With the introduction of AutoCAD release 2.1, all versions sold outside the United States and Canada were protected by the ``hardware lock'' or ``WIDGET'' (Walker's Inline Device Guaranteeing Elimination of Theft). This is a transparent RS-232 device which AutoCAD probes and requires to be present in order to run. When the introduction of this device went reasonably smoothly, Autodesk U.S. introduced it in the domestic market in release 2.5 in June of 1985. Never in our wildest imagination could we have anticipated the reaction. Suddenly we were exposed to a blast of vilification, moralism, and hypocrisy that (in my case, at least) forever changed the way I'll approach selling productivity tools to customers. All of the industry analysts and press people who had questioned us sharply about the threat of piracy in our market abandoned us to take the heat of trying to do something about it alone; not one word of support for us was written. Competitors jumped in to promote their products as better because they did not prevent theft, and products appeared on the market which claimed to defeat our lock, and were marketed ``only to benefit the customer''. The most notable of these products was itself copy protected.
On September 19, 1986 I recommended that we remove the hardware lock from the domestic product. After extensive discussion and preparation, we announced that the lock was being removed on November 25, 1986. The following document was distributed to all Autodesk employees on November 25; other than talking about the issue as a firm decision instead of as a recommendation, it is identical to the original memo I wrote to management recommending that we pull the lock.
We have continued to use the lock on international versions, and have encountered none of the problems we had in the U.S.
by John Walker
November 25, 1986
I think the time has come to admit that we made a misjudgement with respect to the hardware lock and plan an orderly retreat from the mess we have gotten ourselves into.
This paper will try avoid issues of morality and justice and focus on the business issues involved. I think we have all hashed over and debated the morality of this to exhaustion and in fact that's one of the reasons I make this recommendation. I will only reaffirm that I continue to believe that our software licensing policy of one user, one license is the only sound foundation on which a viable software industry can be founded; that the fundamental problem with the hardware lock is that it prevents theft of our intellectual property; and that any moral opprobrium we direct at those who steal the product of our labours is fully shared by the manufacturers of computers who profit by selling machines which provide no form of protection for the property which makes them useful.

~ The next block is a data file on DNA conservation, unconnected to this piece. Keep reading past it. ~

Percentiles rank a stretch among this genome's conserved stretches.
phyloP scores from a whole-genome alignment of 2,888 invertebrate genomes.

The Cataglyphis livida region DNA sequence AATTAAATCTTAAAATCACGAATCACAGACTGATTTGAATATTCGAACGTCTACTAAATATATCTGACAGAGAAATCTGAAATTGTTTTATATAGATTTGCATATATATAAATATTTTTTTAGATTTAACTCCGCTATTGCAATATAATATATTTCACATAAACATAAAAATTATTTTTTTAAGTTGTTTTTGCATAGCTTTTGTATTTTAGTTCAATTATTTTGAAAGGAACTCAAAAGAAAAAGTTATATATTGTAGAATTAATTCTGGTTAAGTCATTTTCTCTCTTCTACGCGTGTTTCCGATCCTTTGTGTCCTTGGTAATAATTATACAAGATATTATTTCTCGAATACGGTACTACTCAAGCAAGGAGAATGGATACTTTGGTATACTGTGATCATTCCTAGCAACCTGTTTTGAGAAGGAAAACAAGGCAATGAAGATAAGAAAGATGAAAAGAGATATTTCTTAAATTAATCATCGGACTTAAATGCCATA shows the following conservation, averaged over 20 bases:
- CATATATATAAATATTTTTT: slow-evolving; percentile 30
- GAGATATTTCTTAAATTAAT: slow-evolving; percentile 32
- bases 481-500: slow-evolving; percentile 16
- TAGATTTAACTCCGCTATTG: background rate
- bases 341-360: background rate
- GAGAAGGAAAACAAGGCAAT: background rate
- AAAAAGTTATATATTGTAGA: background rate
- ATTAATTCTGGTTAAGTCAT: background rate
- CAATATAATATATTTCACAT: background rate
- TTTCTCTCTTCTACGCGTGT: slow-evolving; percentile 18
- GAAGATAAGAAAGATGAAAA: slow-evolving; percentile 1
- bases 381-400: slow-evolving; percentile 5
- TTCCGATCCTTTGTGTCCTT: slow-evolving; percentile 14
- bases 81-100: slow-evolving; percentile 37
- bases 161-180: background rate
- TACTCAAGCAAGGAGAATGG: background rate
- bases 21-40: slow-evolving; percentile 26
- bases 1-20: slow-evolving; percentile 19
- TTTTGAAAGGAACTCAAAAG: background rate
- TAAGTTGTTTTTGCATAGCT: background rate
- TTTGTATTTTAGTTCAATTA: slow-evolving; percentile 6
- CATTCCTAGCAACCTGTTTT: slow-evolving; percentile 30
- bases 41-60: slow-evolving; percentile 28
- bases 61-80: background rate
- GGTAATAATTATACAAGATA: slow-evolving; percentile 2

I think that we underestimated the hypocrisy, moralism, and disdain for intellectual property that exists in the United States. It is not enough that we provide ever-increasing functionality at incremental update prices tiny by comparison with any other industry; any attempt to fund ongoing development through incremental sales is seen as a ``large, rich company'' oppressing its small, struggling customers, the overwhelming percentage of whom signed or implicitly assented to a license agreement which our hardware lock only acts to enforce. We must not only tolerate looting, we must not attempt to prevent it. Ayn Rand called it ``the sanction of the victim''.
But we must recognise that we are only a software company, not a major force for morality in the world. We must make the decisions which will make our company and our products prosper and try to act in the right within the constraints of the real world. And it is on that basis that I base my argument here. I think that there is nothing we can do in the short term or medium turn to reverse the moral climate which opposes us presently. Only a long term shift in perceptions, aided by a concerted, united effort by all software providers and supported by hardware manufacturers (a signal example of which would be IBM, Compaq, and Apple pledging that all new PCs made after 1987 would contain a serial number chip) can help. A climate where falling hardware prices is presumed to cause lower software prices is one in which much education remains to be done.
The issue of intellectual property protection only seems to respond to this type of coordinated fix. It was not a revulsion with cassettes, a fee per tape or tape deck, or the FBI raiding pirate pressing plants that the music industry finally settled on as the solution to its problems: it took a new, uncopyable medium, controlled by a strict licensing mechanism and a high capital start-up cost, and a pledge by the hardware manufacturers to forgo revenue from making a medium permitting direct copies (the 44 Khz DAT agreement).
In implementing the hardware lock with release 2.5, I think we not only misread the moral climate in the U.S., but we also made two public relations errors. First, we failed to get out front and promote the hardware lock as license enforcement without copy protection. In retrospect we should have hit the ground selling; explaining how the lock was central to the vitality of a local dealer and support channel, a part of our ongoing commitment to R&D and low cost updating of installed customers, and the alternative to the large-corporations-only site license mentality so many other software companies are adopting which ends up discriminating against the little guy who built this business.